Microsoft Philanthropies is a new organization within the company that will be dedicated to helping people around the world meet challenges with, contribute to, and take advantage of, technological innovation, Microsoft Corp. president and chief legal officer Brad Smith announced on Tuesday.
“We’ve challenged ourselves to think holistically about the contribution we can make and ask how can we truly bring to life the promise and potential of technology for everyone,” Smith wrote in a Dec. 15 blog post publicizing the organization’s creation. “Despite global expansion, increased access, and democratization of technology, the benefits of technology are not yet reaching everyone in the world.”
Microsoft Philanthropies will be the company’s way of addressing the widespread poverty, inaccessibility, and lack of education, particularly in STEM disciplines, that feeds this technological inequality, he wrote.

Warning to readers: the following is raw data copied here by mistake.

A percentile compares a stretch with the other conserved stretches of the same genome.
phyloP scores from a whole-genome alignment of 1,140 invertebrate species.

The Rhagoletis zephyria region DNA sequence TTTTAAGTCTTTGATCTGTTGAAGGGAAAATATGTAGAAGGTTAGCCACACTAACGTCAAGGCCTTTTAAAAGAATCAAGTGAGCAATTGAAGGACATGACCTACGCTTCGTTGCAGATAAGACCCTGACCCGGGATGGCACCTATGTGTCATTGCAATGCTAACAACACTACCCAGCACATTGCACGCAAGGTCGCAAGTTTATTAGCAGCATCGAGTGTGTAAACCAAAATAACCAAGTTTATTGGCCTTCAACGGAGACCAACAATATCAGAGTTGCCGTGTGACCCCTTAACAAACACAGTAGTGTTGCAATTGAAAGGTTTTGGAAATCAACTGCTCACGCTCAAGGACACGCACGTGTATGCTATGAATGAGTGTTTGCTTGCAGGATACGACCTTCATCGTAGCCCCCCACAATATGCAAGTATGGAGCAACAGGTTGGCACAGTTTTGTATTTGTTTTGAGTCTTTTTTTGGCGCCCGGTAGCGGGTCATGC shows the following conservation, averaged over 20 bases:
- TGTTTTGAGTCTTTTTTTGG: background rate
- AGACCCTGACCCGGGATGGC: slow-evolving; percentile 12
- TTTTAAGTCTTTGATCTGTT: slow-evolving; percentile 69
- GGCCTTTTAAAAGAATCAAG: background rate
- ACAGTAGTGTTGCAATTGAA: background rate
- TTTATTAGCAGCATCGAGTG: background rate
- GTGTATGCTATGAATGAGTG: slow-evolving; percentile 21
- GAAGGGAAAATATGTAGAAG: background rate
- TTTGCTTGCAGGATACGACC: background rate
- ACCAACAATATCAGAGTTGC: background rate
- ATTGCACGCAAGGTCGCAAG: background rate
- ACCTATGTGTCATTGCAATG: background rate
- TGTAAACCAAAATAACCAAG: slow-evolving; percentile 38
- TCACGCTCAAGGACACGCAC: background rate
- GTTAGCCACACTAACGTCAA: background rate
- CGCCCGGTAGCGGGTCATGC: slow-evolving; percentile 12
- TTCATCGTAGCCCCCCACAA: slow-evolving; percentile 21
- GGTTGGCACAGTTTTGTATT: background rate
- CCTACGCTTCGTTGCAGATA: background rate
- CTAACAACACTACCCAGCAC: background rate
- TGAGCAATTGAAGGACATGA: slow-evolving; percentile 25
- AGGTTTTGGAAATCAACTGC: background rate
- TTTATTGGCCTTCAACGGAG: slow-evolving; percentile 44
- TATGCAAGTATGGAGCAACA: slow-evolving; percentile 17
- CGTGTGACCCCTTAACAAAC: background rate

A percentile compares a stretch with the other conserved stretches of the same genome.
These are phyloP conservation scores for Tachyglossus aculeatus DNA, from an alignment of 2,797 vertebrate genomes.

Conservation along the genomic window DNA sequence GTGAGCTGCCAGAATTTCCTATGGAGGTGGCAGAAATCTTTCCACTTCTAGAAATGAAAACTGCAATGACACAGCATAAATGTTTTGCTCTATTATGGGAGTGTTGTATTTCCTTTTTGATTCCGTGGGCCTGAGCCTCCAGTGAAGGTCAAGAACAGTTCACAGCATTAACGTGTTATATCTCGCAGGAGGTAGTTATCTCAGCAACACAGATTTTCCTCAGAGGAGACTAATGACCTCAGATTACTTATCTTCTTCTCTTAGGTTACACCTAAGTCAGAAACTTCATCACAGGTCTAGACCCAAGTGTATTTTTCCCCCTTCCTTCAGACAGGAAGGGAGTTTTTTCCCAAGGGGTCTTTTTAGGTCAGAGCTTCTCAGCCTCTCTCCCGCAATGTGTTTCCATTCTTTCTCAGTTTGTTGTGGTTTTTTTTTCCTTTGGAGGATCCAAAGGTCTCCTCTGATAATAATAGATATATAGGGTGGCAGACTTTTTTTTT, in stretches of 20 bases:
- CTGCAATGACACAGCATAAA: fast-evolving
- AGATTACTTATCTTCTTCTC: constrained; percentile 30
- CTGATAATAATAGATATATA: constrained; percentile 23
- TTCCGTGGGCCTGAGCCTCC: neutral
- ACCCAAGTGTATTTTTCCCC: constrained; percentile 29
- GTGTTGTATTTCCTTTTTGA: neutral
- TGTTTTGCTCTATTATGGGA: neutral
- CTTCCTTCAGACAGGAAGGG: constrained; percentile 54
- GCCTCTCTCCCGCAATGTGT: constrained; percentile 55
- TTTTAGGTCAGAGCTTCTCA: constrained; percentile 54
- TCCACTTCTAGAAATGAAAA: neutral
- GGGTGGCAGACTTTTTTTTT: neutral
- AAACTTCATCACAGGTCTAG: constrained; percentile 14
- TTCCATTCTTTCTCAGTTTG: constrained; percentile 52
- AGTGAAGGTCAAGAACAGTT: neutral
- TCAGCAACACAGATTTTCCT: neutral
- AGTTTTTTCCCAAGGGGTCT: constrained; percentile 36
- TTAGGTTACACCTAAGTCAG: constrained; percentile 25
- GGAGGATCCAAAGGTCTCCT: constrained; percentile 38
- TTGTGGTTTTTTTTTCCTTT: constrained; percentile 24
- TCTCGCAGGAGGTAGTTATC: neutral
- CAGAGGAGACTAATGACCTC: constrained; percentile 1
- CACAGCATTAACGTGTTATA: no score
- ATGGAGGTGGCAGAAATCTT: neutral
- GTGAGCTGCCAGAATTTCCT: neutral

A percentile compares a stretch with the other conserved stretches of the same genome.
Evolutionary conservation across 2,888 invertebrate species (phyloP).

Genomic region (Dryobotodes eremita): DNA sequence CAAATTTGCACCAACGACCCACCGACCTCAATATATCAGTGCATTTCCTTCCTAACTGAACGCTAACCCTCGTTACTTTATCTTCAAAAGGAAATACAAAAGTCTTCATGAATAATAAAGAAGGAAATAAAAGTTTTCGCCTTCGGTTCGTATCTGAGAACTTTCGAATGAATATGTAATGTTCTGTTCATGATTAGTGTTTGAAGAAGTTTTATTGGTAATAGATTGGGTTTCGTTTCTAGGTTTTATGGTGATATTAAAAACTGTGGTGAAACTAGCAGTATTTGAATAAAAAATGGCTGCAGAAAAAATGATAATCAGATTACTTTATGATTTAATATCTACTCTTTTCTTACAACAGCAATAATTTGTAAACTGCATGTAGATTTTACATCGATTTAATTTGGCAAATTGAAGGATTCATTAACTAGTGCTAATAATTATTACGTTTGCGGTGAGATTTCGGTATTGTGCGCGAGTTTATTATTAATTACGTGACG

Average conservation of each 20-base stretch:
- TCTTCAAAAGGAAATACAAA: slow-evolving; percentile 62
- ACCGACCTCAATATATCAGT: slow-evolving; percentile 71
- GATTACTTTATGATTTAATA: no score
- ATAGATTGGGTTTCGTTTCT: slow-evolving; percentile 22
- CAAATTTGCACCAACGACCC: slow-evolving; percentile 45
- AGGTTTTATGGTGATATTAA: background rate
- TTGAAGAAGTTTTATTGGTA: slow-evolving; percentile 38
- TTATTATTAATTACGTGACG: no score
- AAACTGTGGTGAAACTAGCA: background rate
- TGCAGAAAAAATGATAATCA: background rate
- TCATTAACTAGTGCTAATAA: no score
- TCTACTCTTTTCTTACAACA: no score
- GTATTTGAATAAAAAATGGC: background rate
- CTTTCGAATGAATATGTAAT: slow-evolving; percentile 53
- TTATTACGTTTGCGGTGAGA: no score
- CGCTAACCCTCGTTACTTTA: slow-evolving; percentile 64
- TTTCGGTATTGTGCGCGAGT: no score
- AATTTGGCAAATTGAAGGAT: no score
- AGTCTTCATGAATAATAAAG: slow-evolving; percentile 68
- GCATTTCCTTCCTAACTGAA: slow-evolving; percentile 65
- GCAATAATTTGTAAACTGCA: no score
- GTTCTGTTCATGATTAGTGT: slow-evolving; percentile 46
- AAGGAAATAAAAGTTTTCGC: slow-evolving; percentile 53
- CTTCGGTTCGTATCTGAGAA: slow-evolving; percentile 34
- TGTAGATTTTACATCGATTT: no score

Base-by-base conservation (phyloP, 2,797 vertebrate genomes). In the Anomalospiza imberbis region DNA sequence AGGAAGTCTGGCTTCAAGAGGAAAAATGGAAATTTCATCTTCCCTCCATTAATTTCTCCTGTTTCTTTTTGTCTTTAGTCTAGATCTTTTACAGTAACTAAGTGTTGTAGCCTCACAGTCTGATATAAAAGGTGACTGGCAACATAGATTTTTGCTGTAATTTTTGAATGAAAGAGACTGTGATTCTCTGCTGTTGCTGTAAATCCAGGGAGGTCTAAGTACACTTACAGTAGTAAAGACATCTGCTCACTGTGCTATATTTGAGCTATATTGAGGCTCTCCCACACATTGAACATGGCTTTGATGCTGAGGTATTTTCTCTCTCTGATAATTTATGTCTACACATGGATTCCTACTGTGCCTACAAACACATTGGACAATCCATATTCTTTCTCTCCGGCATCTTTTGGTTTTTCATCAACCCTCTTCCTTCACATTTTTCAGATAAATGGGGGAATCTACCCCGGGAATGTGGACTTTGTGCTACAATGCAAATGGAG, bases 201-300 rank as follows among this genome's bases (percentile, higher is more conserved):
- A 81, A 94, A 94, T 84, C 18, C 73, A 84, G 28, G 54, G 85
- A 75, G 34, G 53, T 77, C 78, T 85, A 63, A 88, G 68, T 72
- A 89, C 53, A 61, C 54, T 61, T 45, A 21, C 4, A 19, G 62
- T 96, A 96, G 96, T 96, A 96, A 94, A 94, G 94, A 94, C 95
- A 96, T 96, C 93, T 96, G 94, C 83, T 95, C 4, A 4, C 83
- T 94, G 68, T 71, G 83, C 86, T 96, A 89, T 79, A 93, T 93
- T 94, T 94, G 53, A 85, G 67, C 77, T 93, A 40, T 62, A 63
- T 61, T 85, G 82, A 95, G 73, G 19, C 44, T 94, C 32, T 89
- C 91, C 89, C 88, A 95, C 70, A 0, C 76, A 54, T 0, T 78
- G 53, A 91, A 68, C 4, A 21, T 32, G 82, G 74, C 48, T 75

The organization, which will report directly to Smith, will be led by Microsoft’s corporate vice president Mary Snapp, who first joined the company as an attorney in 1988, and general manager Lori Forte Harnick, who will serve as COO.
Like its parent company, Microsoft Philanthropies will divide its efforts into multiple streams, investing cash and technology into digital inclusion programs and partnerships such as the $75 million recently committed to the company’s computer science education program, YouthSpark; mobilizing its employees to solve digital inclusion challenges, such as the company’s Eye Gaze team contributing to ALS research by participating in the ice bucket challenge in 2014; pursuing collaborative partnerships through programs such as Microsoft’s Affordable Access Initiative; and turning its spotlight to root causes of digital exclusion, such as the $10 million raised to help 100 community non-profit organizations by the company’s recent Upgrade Your World campaign.
Smith’s announcement follows in the footsteps of other tech giants creating philanthropic arms, including Mark Zuckerberg, who announced earlier this month that he and wife Priscilla Chan would be giving away 99 per cent of their Facebook shares, currently worth approximately $45 billion, through the newly-created Chan Zuckerberg Initiative, and Microsoft cofounder Bill Gates’ Bill & Melinda Gates Foundation.